By Martin Kidston/MISSOULA CURRENT
A snapshot taken last fall of Missoula’s traveling public found that 78 percent went to work in a car, truck or van, while nearly 19 percent rode a bicycle, motorcycle or walked. The same survey found that most residents believe the area’s transportation network is good or even better.
The survey also found that roughly 48 percent of area residents would support an increase in taxes or fees to make improvements to the system, with the majority of those believing a 2-cent increase in gasoline taxes is the best way to fund improvements currently beyond the reach of local government.
Sponsored by the Metropolitan Planning Organization and conducted by the Bureau of Business and Economic Research at the University of Montana, the survey sampled 1,500 households and received 643 responses, including 475 from city residents and 168 county residents.
Conducted in November, the survey found that roughly 34 percent of area residents rated the transportation system as excellent or very good, while 34 percent rated it as good. Another 30 percent rated the system as fair to poor.
The survey will be used to inform the new Long Range Transportation Plan, which is expected to be finished later this year.
“Generally speaking, the majority of responses felt the system was at least good, if not better,” said David Gray with Development Services. “The people who travel to work using modes other than a car rated the system higher than those who use a car to travel to work.”
In that category, roughly 82 percent of non-motorized users rated the system as good, very good or excellent, while only 65 percent of those who used a vehicle agreed.
When asked what improvements they’d like to see made, 52 percent said reducing traffic congestion would make the greatest impact while 41 percent agreed that safety improvements for all transportation modes would better the system.
In the same category, 31 percent believe that bicycle and pedestrian improvements would better the system, while improving public transit ranked fourth. The survey also asked respondents a series of progressive questions on how they’d prefer to fund the improvements.
“It went through that progression of seeing whether or not there was general support for a funding increase and, if there was, what you’d want it to be spent on and what type of fee or tax would you most prefer,” said Jessica Morriss, the city’s transportation planning manager.
The survey found that 48 percent of respondents would support paying more taxes or fees on transportation improvements while 29 percent opposed it.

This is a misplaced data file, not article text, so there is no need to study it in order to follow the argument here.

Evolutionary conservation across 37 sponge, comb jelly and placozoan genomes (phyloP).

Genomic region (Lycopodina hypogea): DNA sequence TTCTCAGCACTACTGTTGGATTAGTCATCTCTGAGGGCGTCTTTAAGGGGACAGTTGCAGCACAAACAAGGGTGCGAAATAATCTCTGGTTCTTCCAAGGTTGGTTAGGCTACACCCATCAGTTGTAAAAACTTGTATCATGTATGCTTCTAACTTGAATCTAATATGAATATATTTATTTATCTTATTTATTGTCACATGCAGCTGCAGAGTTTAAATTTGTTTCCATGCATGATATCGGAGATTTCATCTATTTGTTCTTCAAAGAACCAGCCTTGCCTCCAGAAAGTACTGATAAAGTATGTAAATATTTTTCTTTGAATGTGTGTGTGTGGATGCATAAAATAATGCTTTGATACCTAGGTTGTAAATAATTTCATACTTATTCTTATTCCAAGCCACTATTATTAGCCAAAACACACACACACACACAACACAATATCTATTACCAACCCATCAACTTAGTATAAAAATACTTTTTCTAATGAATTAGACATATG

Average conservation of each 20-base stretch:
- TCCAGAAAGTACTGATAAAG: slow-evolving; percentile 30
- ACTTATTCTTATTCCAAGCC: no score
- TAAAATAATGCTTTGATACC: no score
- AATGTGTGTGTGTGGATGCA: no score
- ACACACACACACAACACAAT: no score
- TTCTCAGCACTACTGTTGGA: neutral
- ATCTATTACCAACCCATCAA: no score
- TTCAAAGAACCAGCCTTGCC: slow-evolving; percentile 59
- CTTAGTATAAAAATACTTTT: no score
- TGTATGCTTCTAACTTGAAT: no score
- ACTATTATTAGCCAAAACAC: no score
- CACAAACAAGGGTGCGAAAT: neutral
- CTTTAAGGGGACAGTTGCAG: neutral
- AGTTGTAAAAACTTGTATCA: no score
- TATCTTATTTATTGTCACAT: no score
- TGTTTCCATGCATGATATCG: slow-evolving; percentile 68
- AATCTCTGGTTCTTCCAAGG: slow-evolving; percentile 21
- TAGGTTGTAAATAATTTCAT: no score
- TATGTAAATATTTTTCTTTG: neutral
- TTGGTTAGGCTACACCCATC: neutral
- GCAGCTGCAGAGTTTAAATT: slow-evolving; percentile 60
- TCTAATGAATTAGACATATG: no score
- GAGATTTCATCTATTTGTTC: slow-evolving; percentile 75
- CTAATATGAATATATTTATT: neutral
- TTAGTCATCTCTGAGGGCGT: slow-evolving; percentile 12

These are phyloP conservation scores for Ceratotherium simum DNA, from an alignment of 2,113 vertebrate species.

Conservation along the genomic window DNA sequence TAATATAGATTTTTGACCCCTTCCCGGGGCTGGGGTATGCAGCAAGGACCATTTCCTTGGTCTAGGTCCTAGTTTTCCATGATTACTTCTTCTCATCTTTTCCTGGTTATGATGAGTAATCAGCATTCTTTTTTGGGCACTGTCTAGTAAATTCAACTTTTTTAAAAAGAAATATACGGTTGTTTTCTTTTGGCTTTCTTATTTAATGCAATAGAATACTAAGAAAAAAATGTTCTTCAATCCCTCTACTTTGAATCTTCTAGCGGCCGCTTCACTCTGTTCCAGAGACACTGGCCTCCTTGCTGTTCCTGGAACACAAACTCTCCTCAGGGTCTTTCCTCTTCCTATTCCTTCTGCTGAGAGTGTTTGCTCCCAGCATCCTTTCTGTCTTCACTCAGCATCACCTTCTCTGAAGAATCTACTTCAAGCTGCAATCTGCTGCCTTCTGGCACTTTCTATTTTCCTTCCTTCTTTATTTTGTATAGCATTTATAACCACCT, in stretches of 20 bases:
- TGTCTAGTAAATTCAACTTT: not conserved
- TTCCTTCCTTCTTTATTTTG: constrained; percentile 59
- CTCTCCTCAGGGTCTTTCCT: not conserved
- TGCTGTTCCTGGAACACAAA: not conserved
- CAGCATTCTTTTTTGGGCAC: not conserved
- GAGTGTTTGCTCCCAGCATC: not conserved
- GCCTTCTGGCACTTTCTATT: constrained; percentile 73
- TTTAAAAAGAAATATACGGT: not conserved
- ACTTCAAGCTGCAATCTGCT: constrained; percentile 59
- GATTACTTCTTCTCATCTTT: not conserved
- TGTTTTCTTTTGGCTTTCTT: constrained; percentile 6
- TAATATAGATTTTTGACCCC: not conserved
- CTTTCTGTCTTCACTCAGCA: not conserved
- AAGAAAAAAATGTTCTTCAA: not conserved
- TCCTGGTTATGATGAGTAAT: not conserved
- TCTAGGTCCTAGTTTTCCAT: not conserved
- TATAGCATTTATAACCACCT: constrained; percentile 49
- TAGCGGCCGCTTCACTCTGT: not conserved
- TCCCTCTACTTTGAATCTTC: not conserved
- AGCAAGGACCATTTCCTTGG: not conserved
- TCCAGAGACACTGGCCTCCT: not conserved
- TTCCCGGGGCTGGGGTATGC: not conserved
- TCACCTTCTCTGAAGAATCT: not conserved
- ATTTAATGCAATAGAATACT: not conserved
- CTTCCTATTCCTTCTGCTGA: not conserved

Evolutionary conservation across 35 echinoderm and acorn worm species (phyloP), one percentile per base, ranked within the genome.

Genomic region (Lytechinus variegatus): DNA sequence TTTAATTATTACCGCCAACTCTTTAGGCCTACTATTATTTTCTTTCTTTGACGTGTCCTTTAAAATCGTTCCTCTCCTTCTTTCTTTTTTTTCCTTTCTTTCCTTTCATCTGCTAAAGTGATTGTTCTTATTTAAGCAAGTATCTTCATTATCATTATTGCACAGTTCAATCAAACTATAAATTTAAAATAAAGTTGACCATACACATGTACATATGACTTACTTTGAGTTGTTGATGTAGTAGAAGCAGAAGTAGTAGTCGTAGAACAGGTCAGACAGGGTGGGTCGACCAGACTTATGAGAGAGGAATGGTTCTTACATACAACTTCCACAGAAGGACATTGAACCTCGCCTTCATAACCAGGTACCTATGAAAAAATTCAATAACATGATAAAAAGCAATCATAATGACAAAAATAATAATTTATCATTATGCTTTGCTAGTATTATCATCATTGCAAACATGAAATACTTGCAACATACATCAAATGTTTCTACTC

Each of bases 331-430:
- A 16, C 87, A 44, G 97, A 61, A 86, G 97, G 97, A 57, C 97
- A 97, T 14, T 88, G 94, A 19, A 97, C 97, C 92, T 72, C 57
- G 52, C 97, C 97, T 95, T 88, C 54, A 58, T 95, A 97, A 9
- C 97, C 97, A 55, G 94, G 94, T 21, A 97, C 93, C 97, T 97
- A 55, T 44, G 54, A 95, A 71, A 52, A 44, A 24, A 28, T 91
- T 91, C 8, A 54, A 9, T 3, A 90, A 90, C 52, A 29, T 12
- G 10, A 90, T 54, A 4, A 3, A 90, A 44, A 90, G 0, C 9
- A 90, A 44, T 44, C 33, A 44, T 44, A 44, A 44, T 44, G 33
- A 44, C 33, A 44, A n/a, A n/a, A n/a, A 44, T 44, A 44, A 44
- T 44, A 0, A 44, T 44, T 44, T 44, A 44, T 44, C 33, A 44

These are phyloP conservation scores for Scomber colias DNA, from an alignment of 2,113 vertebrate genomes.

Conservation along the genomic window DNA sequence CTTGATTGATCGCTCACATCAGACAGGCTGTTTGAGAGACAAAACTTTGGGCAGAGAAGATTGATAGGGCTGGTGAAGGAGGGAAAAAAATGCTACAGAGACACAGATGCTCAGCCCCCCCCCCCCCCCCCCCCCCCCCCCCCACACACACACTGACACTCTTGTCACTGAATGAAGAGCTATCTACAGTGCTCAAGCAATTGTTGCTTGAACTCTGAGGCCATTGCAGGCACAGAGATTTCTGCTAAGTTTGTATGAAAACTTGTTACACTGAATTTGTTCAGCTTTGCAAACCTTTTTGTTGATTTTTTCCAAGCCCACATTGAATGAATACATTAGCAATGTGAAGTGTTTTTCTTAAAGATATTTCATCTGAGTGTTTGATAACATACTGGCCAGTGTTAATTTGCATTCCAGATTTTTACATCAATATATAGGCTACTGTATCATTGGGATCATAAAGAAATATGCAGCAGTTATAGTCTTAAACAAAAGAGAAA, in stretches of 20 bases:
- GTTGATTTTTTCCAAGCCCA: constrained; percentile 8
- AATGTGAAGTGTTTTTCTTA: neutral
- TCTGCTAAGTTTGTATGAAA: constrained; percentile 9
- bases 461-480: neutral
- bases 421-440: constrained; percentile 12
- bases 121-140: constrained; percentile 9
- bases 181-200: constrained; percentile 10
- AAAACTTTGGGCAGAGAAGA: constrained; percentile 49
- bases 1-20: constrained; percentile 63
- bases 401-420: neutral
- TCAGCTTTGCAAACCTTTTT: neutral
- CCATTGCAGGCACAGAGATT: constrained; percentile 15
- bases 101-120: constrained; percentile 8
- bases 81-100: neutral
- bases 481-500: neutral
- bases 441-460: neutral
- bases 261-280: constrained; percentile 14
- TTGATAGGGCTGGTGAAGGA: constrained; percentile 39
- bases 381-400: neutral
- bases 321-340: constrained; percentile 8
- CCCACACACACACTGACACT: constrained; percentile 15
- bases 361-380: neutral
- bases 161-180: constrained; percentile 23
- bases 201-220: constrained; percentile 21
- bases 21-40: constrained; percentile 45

When given an choice in what type of tax or fee they’d rather see go toward funding improvements, more than 40 percent chose a 2-cent gasoline tax – per gallon – while 18 percent opted for a 3-percent increase to development fees.
Roughly 7 percent said they’d support a 3-percent sales tax on non-essential items, while 4 percent supported a 1-percent increase to property taxes.
“A fuel-tax increase is the most likely to be supported – the numbers seem relatively strong for that,” said Morriss. “It seems to indicate that folks are most interested in using that funding to maintain and repair what we already have versus building something new. That’s consistent with similar surveys we’ve seen nation wide.”
If a tax or fee were implemented, Morriss said, 37 percent said it should go toward maintaining the area’s existing transportation network, while 19 percent supported wider roadways.
Roughly 10 percent supported improving bicycle facilities, 9.5 percent supported new streets, and and 7 percent opted for improvements to public transportation.
“We’re in the process of coming up with what a 2-cent increase in gas tax would mean for revenue,” said Morriss. “We haven’t run the numbers on development fees, and I don’t know that we’d be able to calculate the sales tax.”
Morris said a similar survey was conducted in 2008 as part of the last update to the Long Range Transportation Plan. The plan must be updated every four years.
The next round of public hearings is slated for April.
“We take all this public input and filter that down to potential transportation projects that we’d look at over the next 30 years, and money we’d project to receive over that time,” said Morriss. “We’d rank and prioritize the projects based on the public input we receive and the money we’d have, which is never enough to pay for all the things people want.”